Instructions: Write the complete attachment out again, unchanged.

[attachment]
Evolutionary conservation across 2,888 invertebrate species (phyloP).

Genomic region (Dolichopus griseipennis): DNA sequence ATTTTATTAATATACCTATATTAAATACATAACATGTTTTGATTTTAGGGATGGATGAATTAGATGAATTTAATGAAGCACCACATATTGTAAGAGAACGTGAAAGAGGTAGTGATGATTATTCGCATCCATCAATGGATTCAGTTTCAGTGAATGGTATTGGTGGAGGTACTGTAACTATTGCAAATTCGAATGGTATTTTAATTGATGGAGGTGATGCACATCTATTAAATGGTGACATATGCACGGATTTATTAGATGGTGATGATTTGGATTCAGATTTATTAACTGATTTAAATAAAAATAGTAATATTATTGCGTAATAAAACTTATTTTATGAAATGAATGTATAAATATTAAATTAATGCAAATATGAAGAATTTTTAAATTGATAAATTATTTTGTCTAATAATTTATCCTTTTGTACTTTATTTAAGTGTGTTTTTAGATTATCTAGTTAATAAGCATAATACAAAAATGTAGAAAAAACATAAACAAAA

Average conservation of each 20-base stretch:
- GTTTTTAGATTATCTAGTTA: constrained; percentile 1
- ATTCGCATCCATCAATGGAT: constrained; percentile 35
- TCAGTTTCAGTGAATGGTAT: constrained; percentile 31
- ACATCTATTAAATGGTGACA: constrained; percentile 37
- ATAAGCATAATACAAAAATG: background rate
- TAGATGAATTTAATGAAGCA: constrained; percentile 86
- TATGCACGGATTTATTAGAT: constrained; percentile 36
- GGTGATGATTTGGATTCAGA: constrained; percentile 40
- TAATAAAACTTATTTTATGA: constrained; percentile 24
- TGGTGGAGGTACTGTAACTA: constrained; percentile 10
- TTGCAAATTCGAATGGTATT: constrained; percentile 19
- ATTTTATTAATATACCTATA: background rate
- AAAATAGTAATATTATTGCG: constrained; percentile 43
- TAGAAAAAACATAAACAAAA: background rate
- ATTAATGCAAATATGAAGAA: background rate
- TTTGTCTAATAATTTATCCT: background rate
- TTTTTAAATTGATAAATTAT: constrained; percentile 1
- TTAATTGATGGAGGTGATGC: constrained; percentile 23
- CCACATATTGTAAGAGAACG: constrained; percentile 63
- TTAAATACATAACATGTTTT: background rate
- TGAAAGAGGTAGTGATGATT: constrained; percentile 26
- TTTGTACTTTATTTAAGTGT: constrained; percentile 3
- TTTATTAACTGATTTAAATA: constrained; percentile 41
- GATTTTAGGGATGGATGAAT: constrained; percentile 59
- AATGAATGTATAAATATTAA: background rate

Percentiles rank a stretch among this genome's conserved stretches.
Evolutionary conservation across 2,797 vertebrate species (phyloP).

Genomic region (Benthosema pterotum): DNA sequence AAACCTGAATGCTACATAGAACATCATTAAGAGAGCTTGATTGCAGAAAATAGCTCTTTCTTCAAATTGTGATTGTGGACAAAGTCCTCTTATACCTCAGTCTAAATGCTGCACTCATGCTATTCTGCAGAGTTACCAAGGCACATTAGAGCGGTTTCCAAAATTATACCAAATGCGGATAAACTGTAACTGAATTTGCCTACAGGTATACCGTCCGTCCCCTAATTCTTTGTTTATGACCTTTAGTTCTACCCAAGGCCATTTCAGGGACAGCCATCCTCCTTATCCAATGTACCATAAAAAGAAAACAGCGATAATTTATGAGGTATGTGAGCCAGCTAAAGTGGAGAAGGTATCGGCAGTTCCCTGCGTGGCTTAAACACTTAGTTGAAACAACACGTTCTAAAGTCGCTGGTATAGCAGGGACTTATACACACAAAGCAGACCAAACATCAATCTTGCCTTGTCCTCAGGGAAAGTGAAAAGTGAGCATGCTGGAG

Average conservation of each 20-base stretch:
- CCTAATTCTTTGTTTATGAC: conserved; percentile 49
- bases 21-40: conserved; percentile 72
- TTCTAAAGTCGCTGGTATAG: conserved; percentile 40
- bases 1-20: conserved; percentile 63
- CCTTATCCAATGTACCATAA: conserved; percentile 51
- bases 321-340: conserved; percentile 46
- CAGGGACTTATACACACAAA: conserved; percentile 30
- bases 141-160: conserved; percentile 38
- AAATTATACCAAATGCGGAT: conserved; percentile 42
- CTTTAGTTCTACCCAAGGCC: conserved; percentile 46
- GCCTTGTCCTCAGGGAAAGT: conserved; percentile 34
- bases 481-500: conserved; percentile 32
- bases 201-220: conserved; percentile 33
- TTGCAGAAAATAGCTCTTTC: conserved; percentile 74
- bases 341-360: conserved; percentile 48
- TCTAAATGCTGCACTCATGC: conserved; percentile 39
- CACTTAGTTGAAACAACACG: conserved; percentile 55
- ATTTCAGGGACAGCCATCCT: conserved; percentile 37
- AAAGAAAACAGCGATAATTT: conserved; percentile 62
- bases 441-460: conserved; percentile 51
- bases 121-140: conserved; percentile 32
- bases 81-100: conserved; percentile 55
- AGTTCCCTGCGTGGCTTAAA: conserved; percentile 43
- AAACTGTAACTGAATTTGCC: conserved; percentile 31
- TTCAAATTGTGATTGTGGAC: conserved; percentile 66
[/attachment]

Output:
Evolutionary conservation across 2,888 invertebrate species (phyloP).

Genomic region (Dolichopus griseipennis): DNA sequence ATTTTATTAATATACCTATATTAAATACATAACATGTTTTGATTTTAGGGATGGATGAATTAGATGAATTTAATGAAGCACCACATATTGTAAGAGAACGTGAAAGAGGTAGTGATGATTATTCGCATCCATCAATGGATTCAGTTTCAGTGAATGGTATTGGTGGAGGTACTGTAACTATTGCAAATTCGAATGGTATTTTAATTGATGGAGGTGATGCACATCTATTAAATGGTGACATATGCACGGATTTATTAGATGGTGATGATTTGGATTCAGATTTATTAACTGATTTAAATAAAAATAGTAATATTATTGCGTAATAAAACTTATTTTATGAAATGAATGTATAAATATTAAATTAATGCAAATATGAAGAATTTTTAAATTGATAAATTATTTTGTCTAATAATTTATCCTTTTGTACTTTATTTAAGTGTGTTTTTAGATTATCTAGTTAATAAGCATAATACAAAAATGTAGAAAAAACATAAACAAAA

Average conservation of each 20-base stretch:
- GTTTTTAGATTATCTAGTTA: constrained; percentile 1
- ATTCGCATCCATCAATGGAT: constrained; percentile 35
- TCAGTTTCAGTGAATGGTAT: constrained; percentile 31
- ACATCTATTAAATGGTGACA: constrained; percentile 37
- ATAAGCATAATACAAAAATG: background rate
- TAGATGAATTTAATGAAGCA: constrained; percentile 86
- TATGCACGGATTTATTAGAT: constrained; percentile 36
- GGTGATGATTTGGATTCAGA: constrained; percentile 40
- TAATAAAACTTATTTTATGA: constrained; percentile 24
- TGGTGGAGGTACTGTAACTA: constrained; percentile 10
- TTGCAAATTCGAATGGTATT: constrained; percentile 19
- ATTTTATTAATATACCTATA: background rate
- AAAATAGTAATATTATTGCG: constrained; percentile 43
- TAGAAAAAACATAAACAAAA: background rate
- ATTAATGCAAATATGAAGAA: background rate
- TTTGTCTAATAATTTATCCT: background rate
- TTTTTAAATTGATAAATTAT: constrained; percentile 1
- TTAATTGATGGAGGTGATGC: constrained; percentile 23
- CCACATATTGTAAGAGAACG: constrained; percentile 63
- TTAAATACATAACATGTTTT: background rate
- TGAAAGAGGTAGTGATGATT: constrained; percentile 26
- TTTGTACTTTATTTAAGTGT: constrained; percentile 3
- TTTATTAACTGATTTAAATA: constrained; percentile 41
- GATTTTAGGGATGGATGAAT: constrained; percentile 59
- AATGAATGTATAAATATTAA: background rate

Percentiles rank a stretch among this genome's conserved stretches.
Evolutionary conservation across 2,797 vertebrate species (phyloP).

Genomic region (Benthosema pterotum): DNA sequence AAACCTGAATGCTACATAGAACATCATTAAGAGAGCTTGATTGCAGAAAATAGCTCTTTCTTCAAATTGTGATTGTGGACAAAGTCCTCTTATACCTCAGTCTAAATGCTGCACTCATGCTATTCTGCAGAGTTACCAAGGCACATTAGAGCGGTTTCCAAAATTATACCAAATGCGGATAAACTGTAACTGAATTTGCCTACAGGTATACCGTCCGTCCCCTAATTCTTTGTTTATGACCTTTAGTTCTACCCAAGGCCATTTCAGGGACAGCCATCCTCCTTATCCAATGTACCATAAAAAGAAAACAGCGATAATTTATGAGGTATGTGAGCCAGCTAAAGTGGAGAAGGTATCGGCAGTTCCCTGCGTGGCTTAAACACTTAGTTGAAACAACACGTTCTAAAGTCGCTGGTATAGCAGGGACTTATACACACAAAGCAGACCAAACATCAATCTTGCCTTGTCCTCAGGGAAAGTGAAAAGTGAGCATGCTGGAG

Average conservation of each 20-base stretch:
- CCTAATTCTTTGTTTATGAC: conserved; percentile 49
- bases 21-40: conserved; percentile 72
- TTCTAAAGTCGCTGGTATAG: conserved; percentile 40
- bases 1-20: conserved; percentile 63
- CCTTATCCAATGTACCATAA: conserved; percentile 51
- bases 321-340: conserved; percentile 46
- CAGGGACTTATACACACAAA: conserved; percentile 30
- bases 141-160: conserved; percentile 38
- AAATTATACCAAATGCGGAT: conserved; percentile 42
- CTTTAGTTCTACCCAAGGCC: conserved; percentile 46
- GCCTTGTCCTCAGGGAAAGT: conserved; percentile 34
- bases 481-500: conserved; percentile 32
- bases 201-220: conserved; percentile 33
- TTGCAGAAAATAGCTCTTTC: conserved; percentile 74
- bases 341-360: conserved; percentile 48
- TCTAAATGCTGCACTCATGC: conserved; percentile 39
- CACTTAGTTGAAACAACACG: conserved; percentile 55
- ATTTCAGGGACAGCCATCCT: conserved; percentile 37
- AAAGAAAACAGCGATAATTT: conserved; percentile 62
- bases 441-460: conserved; percentile 51
- bases 121-140: conserved; percentile 32
- bases 81-100: conserved; percentile 55
- AGTTCCCTGCGTGGCTTAAA: conserved; percentile 43
- AAACTGTAACTGAATTTGCC: conserved; percentile 31
- TTCAAATTGTGATTGTGGAC: conserved; percentile 66